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  1. Carol says:

    A beautiful and moving tribute, Kathleen.

    Twenty years ago when we first moved to Denver, I was exploring downtown Sakura Square. Tucked quietly under a flowering tree there was a bronze bust simply labeled “Ralph Carr” of a largish white guy. Seems strange in this Japanese enclave. The library didn’t have a bio, but I was able to dig out some information.

    He was governor of Colorado when WWII started. He couldn’t keep the feds from interning West-coast Japanese here, but successfully fought any who lived in his jurisdiction from being swept in. He went to great lengths to convince powers-that-be here and in neighboring states that they should encourage immigration by these people to work the sugar-beet fields. This sounds more exploitive than sweatshops but would have diverted paranoia and given innocent people the honor of a living wage in better housing than the camps.

    Like John Sullivan, people of his time had a different perspective of who he was. He was being groomed for the presidency before the war, but this destroyed him politically. He did it anyway, though his health broke down and a fatal heart attack caught him comparatively young.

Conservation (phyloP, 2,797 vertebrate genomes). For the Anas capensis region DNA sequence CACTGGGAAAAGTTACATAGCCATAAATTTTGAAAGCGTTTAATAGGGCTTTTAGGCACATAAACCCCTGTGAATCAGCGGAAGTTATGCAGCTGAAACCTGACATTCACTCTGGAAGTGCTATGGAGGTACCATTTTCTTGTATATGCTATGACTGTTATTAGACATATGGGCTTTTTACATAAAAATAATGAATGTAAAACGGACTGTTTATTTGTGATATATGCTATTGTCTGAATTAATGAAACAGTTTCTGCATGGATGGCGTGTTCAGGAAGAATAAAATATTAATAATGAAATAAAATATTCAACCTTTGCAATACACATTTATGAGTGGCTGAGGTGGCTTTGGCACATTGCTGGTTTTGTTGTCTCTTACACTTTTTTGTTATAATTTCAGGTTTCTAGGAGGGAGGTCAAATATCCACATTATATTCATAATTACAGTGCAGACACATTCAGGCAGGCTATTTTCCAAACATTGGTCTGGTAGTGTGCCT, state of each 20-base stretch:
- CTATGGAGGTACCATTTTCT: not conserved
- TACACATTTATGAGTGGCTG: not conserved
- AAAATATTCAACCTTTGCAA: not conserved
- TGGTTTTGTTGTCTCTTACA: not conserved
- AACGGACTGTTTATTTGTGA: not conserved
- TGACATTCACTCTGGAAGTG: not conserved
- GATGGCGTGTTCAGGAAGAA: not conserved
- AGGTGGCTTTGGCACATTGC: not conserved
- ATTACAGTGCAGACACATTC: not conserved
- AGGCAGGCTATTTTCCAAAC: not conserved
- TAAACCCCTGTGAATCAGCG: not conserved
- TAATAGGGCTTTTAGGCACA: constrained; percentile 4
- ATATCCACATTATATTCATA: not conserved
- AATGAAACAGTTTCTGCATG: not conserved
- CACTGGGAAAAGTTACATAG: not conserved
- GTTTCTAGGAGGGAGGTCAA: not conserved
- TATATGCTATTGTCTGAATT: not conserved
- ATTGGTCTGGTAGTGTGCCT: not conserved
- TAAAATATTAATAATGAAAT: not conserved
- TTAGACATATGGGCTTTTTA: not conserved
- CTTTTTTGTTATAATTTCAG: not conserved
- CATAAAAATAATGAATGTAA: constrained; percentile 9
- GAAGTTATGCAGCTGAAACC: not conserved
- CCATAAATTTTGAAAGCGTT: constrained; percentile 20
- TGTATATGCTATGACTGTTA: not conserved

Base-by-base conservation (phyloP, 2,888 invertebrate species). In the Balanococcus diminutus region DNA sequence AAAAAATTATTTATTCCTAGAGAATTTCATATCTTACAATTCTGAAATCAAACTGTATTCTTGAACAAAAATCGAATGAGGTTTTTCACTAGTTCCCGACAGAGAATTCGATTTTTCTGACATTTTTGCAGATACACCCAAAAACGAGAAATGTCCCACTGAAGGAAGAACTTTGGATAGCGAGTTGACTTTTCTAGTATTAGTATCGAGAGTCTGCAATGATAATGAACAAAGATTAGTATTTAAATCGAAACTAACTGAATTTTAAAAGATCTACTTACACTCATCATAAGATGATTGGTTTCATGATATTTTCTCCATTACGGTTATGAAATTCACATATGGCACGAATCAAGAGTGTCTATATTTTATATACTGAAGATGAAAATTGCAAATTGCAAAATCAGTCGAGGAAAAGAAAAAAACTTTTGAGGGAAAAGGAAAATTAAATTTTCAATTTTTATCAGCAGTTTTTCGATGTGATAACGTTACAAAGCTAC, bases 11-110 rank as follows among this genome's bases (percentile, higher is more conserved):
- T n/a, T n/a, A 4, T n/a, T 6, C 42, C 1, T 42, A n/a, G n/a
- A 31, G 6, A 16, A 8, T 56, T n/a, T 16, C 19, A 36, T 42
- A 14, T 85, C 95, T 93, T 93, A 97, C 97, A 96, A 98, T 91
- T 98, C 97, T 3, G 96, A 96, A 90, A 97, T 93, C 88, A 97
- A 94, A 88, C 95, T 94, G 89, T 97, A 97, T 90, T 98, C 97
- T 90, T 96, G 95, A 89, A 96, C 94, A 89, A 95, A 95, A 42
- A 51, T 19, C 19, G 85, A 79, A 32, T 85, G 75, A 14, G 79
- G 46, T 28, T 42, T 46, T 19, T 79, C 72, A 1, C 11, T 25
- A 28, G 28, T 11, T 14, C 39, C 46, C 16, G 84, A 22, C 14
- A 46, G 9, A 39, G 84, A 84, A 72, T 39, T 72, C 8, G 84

Googling just now has given a fuller story. It’s gratifying that the Sakura Square bust has had an attribution added.

    Great examples come out of times of great stress. We don’t have to go back fifty years; we live in them now. Daily decisions based on our personal ethics can, and do, make a difference.

  2. Very nice!
    It grates on me every time I hear about sewing industry “sweatshops” in the news, whether in the ghettos or the third world. Many times, the opportunities that sewing factories provide to desperate people are the only opportunities they’ll ever have to get ahead. The workers could not care less about the hardships and “abuses”, which only seem so from the perspective of our comfortable, air-conditioned, well-fed Western excess.
    No doubt, John’s satisfaction came from the giving of the turkey, not the getting of your thanks. Let it go, and know that your passing along his lessons today is better testament to him than any tokens of appreciation you might have thrown his way then.